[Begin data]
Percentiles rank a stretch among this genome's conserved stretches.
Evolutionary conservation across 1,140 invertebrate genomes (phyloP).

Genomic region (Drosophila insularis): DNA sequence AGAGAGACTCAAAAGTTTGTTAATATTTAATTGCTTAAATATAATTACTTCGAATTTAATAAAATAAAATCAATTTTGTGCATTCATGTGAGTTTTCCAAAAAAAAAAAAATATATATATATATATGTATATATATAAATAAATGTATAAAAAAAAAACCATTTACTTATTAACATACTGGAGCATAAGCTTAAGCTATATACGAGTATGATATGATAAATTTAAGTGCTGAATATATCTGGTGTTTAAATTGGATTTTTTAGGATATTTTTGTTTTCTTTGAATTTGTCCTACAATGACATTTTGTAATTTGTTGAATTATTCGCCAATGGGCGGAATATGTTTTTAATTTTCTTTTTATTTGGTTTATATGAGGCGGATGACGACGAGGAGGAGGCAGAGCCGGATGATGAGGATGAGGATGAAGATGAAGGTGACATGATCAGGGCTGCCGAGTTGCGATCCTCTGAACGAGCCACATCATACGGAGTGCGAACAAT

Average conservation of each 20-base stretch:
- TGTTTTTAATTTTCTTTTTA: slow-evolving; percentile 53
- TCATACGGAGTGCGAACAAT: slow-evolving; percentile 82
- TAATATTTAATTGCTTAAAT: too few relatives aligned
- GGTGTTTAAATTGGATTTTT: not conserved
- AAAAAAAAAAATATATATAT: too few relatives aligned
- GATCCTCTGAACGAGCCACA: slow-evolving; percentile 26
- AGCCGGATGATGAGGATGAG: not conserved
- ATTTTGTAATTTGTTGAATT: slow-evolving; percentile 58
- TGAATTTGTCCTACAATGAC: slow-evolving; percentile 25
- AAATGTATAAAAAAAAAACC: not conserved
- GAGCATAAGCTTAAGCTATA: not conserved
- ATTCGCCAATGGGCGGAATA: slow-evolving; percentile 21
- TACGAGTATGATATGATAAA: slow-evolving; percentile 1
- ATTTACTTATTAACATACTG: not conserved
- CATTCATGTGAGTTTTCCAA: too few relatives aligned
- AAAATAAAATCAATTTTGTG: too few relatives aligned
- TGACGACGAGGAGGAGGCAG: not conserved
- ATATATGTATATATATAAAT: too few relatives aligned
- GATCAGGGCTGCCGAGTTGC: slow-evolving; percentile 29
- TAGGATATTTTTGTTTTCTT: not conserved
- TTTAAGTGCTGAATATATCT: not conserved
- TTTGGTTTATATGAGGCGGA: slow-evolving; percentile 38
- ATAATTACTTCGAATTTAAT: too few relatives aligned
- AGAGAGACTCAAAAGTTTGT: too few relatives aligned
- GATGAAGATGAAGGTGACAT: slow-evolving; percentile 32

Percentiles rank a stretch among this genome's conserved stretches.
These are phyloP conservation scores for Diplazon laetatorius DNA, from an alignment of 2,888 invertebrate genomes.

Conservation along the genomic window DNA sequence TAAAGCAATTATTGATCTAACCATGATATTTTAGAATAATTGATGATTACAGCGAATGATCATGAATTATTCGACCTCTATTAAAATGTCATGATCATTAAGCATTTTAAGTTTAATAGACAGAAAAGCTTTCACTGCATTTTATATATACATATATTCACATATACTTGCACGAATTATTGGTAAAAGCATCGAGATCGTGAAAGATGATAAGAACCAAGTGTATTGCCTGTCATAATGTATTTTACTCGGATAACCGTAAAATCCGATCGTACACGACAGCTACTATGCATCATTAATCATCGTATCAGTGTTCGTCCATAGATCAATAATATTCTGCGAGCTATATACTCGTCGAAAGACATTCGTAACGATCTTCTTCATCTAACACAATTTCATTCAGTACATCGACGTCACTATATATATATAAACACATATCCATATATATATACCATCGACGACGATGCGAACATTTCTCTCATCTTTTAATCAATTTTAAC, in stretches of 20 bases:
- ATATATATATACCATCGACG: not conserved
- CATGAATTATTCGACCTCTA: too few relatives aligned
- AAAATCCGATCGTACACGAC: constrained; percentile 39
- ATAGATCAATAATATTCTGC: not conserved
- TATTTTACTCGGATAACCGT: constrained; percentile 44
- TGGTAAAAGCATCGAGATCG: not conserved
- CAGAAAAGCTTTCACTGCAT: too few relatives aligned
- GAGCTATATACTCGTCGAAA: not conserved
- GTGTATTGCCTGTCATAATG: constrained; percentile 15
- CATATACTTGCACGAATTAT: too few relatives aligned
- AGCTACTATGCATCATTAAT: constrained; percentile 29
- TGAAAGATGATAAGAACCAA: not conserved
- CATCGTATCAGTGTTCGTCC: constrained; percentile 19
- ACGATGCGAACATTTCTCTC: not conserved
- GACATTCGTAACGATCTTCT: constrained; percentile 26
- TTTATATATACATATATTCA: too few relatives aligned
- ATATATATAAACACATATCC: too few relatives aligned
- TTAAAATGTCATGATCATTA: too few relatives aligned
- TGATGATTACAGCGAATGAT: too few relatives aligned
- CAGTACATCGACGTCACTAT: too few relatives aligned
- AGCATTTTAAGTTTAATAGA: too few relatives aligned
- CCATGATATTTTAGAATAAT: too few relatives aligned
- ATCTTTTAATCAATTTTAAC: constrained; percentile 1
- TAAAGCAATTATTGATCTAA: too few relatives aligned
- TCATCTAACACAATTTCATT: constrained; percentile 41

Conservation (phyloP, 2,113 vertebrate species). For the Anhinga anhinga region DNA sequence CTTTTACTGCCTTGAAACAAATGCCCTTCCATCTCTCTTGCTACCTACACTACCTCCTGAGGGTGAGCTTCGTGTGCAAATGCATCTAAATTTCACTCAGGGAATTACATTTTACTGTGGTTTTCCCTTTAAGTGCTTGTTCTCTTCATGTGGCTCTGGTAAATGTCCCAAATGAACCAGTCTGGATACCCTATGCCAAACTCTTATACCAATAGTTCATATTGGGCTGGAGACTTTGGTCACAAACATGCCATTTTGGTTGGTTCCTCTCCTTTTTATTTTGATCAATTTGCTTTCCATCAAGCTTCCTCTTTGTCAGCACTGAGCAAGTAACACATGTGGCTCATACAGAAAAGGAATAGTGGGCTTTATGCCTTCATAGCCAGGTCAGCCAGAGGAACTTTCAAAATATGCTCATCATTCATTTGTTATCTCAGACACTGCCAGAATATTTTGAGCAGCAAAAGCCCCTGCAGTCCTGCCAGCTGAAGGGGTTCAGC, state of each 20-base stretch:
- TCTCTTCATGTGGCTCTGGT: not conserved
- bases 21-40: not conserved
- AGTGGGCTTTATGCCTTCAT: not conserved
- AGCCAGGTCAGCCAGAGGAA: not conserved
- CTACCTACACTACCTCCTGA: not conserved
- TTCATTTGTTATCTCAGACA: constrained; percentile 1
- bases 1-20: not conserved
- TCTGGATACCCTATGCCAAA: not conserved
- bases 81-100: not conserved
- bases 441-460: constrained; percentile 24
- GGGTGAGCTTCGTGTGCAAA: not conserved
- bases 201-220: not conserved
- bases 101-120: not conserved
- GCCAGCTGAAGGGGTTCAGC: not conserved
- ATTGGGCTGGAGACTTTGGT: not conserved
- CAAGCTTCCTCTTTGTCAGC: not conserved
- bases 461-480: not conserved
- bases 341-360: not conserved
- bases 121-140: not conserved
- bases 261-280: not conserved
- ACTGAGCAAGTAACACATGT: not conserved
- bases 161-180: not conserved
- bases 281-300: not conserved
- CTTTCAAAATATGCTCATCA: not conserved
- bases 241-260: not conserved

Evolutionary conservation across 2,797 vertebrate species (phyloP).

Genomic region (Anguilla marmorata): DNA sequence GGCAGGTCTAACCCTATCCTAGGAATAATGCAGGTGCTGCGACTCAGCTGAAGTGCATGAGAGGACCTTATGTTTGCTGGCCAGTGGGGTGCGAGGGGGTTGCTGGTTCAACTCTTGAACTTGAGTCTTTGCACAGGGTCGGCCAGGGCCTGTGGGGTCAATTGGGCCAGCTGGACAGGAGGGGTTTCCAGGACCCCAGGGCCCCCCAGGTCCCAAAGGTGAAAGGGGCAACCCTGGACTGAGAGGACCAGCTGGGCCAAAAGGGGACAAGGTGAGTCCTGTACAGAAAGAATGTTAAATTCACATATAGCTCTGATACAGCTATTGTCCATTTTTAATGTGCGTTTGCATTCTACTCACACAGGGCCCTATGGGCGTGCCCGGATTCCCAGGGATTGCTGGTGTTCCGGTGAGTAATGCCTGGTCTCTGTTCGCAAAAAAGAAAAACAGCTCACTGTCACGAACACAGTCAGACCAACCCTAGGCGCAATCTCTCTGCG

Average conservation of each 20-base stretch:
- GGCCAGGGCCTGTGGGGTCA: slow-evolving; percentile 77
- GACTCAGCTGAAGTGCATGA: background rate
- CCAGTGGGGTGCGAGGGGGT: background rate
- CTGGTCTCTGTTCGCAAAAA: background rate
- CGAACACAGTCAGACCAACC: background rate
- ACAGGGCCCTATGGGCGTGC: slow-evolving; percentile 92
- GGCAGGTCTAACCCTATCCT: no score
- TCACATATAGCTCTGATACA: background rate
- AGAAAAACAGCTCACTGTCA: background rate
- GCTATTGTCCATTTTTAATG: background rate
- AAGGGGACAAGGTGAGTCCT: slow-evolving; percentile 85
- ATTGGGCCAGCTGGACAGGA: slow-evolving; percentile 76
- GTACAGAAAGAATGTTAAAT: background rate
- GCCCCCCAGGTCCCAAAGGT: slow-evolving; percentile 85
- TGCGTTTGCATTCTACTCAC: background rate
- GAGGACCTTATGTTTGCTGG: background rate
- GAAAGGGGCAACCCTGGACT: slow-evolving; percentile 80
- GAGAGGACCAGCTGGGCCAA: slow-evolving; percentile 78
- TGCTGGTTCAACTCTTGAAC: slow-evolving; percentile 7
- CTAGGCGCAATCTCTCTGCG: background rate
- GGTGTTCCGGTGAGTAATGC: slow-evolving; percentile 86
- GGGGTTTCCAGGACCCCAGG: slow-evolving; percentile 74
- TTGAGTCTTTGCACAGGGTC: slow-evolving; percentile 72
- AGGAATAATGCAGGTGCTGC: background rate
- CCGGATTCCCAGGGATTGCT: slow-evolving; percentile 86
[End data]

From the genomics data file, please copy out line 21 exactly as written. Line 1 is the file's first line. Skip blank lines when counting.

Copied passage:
- TGACGACGAGGAGGAGGCAG: not conserved